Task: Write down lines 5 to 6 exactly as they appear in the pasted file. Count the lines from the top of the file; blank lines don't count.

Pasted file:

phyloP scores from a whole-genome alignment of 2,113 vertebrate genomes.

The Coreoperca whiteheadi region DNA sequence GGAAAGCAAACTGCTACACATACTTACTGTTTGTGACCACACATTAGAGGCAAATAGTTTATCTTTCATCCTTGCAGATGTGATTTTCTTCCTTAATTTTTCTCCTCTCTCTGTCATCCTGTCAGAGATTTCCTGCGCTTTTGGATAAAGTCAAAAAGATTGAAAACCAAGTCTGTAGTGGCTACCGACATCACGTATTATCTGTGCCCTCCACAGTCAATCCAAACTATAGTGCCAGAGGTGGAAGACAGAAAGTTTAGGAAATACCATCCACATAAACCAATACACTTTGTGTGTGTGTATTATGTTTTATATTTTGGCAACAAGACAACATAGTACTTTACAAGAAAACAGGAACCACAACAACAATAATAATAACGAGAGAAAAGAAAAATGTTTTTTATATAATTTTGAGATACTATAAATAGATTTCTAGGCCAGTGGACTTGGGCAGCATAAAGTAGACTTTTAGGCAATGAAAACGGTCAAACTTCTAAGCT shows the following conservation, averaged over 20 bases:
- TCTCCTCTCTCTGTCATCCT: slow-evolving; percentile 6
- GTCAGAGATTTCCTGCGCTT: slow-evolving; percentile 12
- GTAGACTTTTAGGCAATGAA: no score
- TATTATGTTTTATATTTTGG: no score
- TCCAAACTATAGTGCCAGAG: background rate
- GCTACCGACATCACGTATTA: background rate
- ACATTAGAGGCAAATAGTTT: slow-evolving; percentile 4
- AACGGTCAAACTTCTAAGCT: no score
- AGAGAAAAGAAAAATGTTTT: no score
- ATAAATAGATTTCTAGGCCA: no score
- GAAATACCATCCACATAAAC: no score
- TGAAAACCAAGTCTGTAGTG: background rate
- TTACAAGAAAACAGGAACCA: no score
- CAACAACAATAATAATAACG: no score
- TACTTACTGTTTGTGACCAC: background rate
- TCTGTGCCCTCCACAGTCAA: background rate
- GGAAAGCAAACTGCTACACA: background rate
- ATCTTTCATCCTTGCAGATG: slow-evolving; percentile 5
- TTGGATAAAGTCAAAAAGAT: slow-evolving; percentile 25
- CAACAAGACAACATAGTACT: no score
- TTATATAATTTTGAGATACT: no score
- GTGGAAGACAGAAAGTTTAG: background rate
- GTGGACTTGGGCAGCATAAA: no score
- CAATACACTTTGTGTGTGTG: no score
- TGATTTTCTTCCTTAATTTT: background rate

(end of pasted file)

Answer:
- GTAGACTTTTAGGCAATGAA: no score
- TATTATGTTTTATATTTTGG: no score